Since the official Stimulus handbook doesn't include testing, and my team at Booster Stage recently had to cover a Stimulus controller with tests, I'd like to share our approach.

Install dependencies

The first step is installing the required npm packages to make this work.

yarn add --dev jest
yarn add --dev babel-jest babel-preset-es2015
yarn add --dev mutationobserver-shim

We're going to use Jest for testing; Babel packages to make it play nice with Jest and mutationobserver-shim for shimming MutationObserver API which is required by Stimulus. We need that shim since Jest uses jsdom by default and jsdom doesn't have support for MutationObserver as of this writing.

Instruct Jest to use the MutationObserver shim

Place this in ./test/javascript/setup.js:

// Setup MutationObserver shim since jsdom doesn't
// support it out of the box.

const fs = require("fs");
const path = require("path");

const shim = fs.readFileSync(
 path.resolve(
    "node_modules",
    "mutationobserver-shim",
    "dist",
    "mutationobserver.min.js"
  ),
  { encoding: "utf-8" }
);
const script = window.document.createElement("script");
script.textContent = shim;

window.document.body.appendChild(script);

We need to tell Jest to lookup this file before each test and execute it. Place this in package.json:

 "jest": {
   "setupFiles": [
     "./test/javascript/setup.js"
   ]
 }

The "jest" property should be added to the top level.

Write your first test

Now that we have our shim in place, we need to write our first failing test.

We need to set up Babel to play nice with Jest first. To do that, add "es2015" to "presets". Place this in your .babelrc:

{
  "presets": ["es2015",
    [ "env": {
      // rest of env config
    }]
  ]
}

Place this in test/javascript/first_test.js:

describe("Failing test", () => {
  it("Fails spectacularly", () => {
    expect(false).toEqual(true);
  });
});

And run it with:

yarn run jest test/javascript/first_test.js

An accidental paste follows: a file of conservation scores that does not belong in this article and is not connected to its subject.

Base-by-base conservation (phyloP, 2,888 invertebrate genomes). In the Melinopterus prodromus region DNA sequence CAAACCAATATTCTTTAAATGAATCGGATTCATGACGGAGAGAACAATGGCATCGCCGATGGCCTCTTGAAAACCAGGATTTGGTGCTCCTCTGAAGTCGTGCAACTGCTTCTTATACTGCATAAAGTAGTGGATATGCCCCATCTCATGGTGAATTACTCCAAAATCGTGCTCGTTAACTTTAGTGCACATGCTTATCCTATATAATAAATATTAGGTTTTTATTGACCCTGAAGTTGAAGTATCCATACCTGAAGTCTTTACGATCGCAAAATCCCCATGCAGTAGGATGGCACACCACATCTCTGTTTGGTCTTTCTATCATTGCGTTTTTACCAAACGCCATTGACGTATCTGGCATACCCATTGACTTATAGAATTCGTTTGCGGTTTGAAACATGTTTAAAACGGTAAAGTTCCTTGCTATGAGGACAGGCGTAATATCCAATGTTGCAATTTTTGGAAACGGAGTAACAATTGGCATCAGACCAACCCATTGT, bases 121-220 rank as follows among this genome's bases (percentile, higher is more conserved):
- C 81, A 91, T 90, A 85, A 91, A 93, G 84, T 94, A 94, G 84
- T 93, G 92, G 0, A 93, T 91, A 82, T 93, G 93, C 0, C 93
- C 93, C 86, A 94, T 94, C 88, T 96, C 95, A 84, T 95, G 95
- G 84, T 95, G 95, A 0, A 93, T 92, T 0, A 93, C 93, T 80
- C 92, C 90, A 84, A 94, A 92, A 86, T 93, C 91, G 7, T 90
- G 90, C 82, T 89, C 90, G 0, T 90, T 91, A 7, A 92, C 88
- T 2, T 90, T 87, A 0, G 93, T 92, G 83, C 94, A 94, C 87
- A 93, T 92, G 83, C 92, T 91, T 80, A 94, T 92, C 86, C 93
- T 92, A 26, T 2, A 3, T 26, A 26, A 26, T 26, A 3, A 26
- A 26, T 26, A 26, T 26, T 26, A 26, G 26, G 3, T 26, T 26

Congrats, you should see your first test fail! Woohoo!

If you have some linter running, it will complain about "describe" and "it". In my case that was eslint, so I had to place this in .eslintrc:

module.exports = {
  env: {
    jest: true,
    // rest of env config
  }
}

Once you have set that up, let's fix our failing test. Replace your test/javascript/first_test.js with:

describe("Passing test", () => {
  it("Passes spectacularly", () => {
    expect(true).toEqual(true);
  });
});

Run it with the same command:

yarn run jest test/javascript/first_test.js

And you should see the test passing.

Write a Stimulus controller test

Now that we've written the trivial assertion let's get serious and write a real Stimulus controller test.

Put this in test/javascript/basic_controller_test.js:

import { Application, Controller } from "stimulus";

class BasicController extends Controller {
  static targets = ["input", "output"];

  copy() {
    this.targets.find("output").value =
      this.targets.find("input").value;
  }
}

describe("BasicController", () => {
  describe("#copy", () => {
    beforeEach(() => {
      document.body.innerHTML = `<div data-controller="basic">
        <input id="input" data-target="basic.input" />
        <input id="output" data-target="basic.output" />
        <button id="button" data-action="basic#copy" />
      </div>`;

      const application = Application.start();
      application.register("basic", BasicController);
    });

    it("copies input and sets it on output", () => {
      const input = document.getElementById("input");
      const output = document.getElementById("output");
      const button = document.getElementById("button");

      input.value = "foo";
      button.click();

      expect(output.value).toEqual("bar");
    });
  });
});

And run it with:

yarn run jest test/javascript/basic_controller_test.js

This test should fail, which means you have just written your first failing Stimulus test.